Section 2 describes the basic formulations including the linear least-square modeling of data and some basic statistics. Section 3 presents the new relation for I(a). Section 4 gives a brief description on the Sérsic model and the results of fitting. In Section 5, we derive in detail various dynamical quantities in terms of I(r). The conclusion is given in Section 6. Finally, statistical analysis of ELLIPSE output data is shown in Appendix A.

2. Basic Formulations

2.1. Linear Model Analysis of Observational Data in the Sense of Least-Squares Criterion

Let z be represented by the general linear model of the form where are linearly independent functions of x. Let c be the vector of the exact values of the c's coefficients and the least-squares estimators of c obtained from the solution of the normal equations of the form The coefficient matrix is symmetric positive definite ,that is , all its eigen values are positive. Let denotes the expectation of f and the variance of the fit, defined as:




N is the number of observations, y is the vector with elements and has elements. The transpose of a vector or a matrix is indicated by the superscript “T”. According to the least-squares criterion, it could be shown that [26]

1) The estimators by the method of least-squares gives the minimum of.

2) The estimators of the parameters c, obtained by the method of least-squares are unbiased; i.e.

3) The variance–covariance matrix of the unbiased estimators is given by:


4) The average squared distance between and c is:


Finally it should be noted that if the precision is measured by the probable error then


2.2. Coefficient of Correlation

A coefficient of correlation is a statistical measure of the degree to which two variables x and y (say) are related to each other. In case of a linear equation, the coefficient of correlation is (e.g. [27])



indicates that the two variables are totally correlated, R = 0, no relationship between them, and indicates that there is a trend between the two variables x and y. The sign of R indicates whether y is increasing or decreasing when x increasing, while its magnitude indicates how well the linear approximation is.

2.3. Some Basic Statistics

For data analysis of the present paper we used some basic statistics of these are:

1) Descriptive statistic; 2) Location Statistics; 3) Dispersion statistics; 4) Shape statistics.

2.4. Autocorrelation

Autocorrelation is important in time series analysis. Let be the autocorrelation at lag k. An estimate of is [28]:


where is the mean of the data.

3. New Relation between I and a of the Lenticular Galaxy NGC3245

In what follows, new relation describing the intensity profile along the semi-major axis, I(a) for the lenticular galaxy NGC3245 will be established in the sense of least–squares criterion of Section 2.1. The data used for this relation are the first two columns of Table I of Appendix B resulted by applying the IRAF ELLIPSE task on the SDSS g-band image of the galaxy.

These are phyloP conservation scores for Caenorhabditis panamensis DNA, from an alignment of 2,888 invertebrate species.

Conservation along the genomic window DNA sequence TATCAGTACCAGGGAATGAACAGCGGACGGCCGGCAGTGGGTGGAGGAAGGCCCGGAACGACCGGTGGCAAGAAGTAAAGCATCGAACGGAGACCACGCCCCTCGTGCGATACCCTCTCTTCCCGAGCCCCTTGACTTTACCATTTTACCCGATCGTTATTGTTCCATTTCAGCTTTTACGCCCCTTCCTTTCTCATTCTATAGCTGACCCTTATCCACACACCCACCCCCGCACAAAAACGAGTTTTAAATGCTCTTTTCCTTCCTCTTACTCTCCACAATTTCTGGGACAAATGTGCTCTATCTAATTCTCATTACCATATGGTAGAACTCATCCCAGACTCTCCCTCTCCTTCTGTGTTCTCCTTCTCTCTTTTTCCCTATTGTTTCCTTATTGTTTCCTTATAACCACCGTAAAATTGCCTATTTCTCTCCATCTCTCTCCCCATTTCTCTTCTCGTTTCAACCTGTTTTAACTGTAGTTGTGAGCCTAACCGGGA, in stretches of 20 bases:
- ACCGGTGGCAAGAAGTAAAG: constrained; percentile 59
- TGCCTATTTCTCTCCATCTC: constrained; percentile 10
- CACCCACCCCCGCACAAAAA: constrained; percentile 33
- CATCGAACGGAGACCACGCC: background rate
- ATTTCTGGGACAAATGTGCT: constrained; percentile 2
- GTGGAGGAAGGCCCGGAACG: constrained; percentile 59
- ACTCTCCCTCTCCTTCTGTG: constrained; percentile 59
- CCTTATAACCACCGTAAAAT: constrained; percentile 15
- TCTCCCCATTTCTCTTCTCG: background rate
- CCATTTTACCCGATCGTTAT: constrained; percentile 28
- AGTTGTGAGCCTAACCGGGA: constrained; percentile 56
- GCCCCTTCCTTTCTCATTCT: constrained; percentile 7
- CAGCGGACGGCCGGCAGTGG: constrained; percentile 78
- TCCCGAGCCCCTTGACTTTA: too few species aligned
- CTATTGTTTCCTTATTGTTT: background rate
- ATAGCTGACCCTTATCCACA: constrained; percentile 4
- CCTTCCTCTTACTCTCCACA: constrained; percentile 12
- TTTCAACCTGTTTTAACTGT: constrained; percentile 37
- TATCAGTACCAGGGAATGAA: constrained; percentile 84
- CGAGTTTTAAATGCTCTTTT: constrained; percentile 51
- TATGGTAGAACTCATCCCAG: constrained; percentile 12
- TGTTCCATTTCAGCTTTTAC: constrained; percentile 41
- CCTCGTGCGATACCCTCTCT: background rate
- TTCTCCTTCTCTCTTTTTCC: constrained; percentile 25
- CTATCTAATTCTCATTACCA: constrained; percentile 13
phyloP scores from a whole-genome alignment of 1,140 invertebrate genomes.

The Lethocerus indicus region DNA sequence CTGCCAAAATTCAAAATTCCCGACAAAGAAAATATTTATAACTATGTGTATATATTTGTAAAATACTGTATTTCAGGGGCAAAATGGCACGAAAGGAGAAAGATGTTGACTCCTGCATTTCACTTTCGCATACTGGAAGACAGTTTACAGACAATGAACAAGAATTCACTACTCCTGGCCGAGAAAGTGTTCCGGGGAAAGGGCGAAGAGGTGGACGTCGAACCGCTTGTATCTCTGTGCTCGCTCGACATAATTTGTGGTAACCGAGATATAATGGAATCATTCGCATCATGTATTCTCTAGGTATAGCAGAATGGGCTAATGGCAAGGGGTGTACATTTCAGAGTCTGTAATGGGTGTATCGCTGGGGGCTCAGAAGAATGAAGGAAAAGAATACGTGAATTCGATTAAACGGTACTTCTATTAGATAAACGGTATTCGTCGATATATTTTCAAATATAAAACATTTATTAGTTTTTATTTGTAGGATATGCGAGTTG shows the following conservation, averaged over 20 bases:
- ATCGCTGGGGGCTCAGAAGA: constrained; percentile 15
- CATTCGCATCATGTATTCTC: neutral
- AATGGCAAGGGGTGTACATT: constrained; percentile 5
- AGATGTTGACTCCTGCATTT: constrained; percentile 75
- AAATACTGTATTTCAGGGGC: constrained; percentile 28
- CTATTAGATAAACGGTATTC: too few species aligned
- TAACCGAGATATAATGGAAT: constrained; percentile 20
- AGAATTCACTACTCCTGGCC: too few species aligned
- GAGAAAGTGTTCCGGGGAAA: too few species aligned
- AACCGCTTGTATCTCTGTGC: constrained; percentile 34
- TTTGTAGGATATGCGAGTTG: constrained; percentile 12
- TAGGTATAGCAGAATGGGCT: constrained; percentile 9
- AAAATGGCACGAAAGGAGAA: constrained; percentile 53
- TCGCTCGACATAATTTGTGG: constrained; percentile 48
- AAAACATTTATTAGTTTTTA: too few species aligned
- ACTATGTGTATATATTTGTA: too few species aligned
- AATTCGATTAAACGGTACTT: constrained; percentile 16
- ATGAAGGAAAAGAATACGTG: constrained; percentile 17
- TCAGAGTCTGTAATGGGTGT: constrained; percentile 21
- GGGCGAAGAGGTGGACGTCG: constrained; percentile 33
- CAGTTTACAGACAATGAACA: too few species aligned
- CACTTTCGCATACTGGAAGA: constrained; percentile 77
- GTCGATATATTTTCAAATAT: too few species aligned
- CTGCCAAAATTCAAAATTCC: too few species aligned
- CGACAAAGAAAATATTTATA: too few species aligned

Moreover, some basic statistics of independent variable (a) and the dependent variable (I) of this relation are given in Appendix A.

The relation and its error analysis are:

3.1. The Fitted Equation


3.2. The c’s Coefficients and Their Probable Errors


3.3. The Probable Error of the Fit


3.4. The Average Squared Distance between c and


3.5. The Observed and Computed Data

4. Sérsic Model

The intensity distribution along the equivalent radius can be expressed by Sérsic model [29,30]

where re is the effective radius, the radius encloses half of the whole of the galaxy, Ie is the intensity at this radius, and bn can be given by the expression

Detailed deduction and approximation of bn is discussed in Graham & Driver [31] ([32]).

Starting by the above expression of I(r), Caon et al. [33] converted Sérsic’s equation to the following formula that describes the surface brightness distribution

by using the formula

hence, by definition, µe is the surface brightness at re.

By fitting the intensity profile of the SDSS g-band image of NGC3245 by Sérsic model we found that the profile is well fitted at n = 2.9.

Using the first three columns of Table I of Appendix B with we get for fitting the intensity profile I(r) by Sérsic model in the sense of least-squares criterion of Section 2.1. the following:

4.1. The Fitted Equation


4.2. The c’s Coefficients and Their Probable Errors

4.3. The Probable Error of the Fit

4.4. The Average Squared Distance between c and

4.5. The Observed and Computed Data

From the values of c1 and c2, we get the effective radius re = 18.95″, whereas µe = 17.5578 mag/arcsec2.

5. Dynamical Properties

The dynamical properties of galaxies can be easily obtained if the intensity profile along radius I(r) is available. As I(r) is the main output from the surface photometry technique, distributions of properties like density, mass, potential, escape and circular velocities can be found as follows:

5.1. Density Distribution

The density distribution is given by

where γ is the mass to light ratio.

Sérsic defined I(r) as

If we defined k = bn/re1/n and A = ebn, Sérsic equation can be written as

Then, ρ(r) can be written as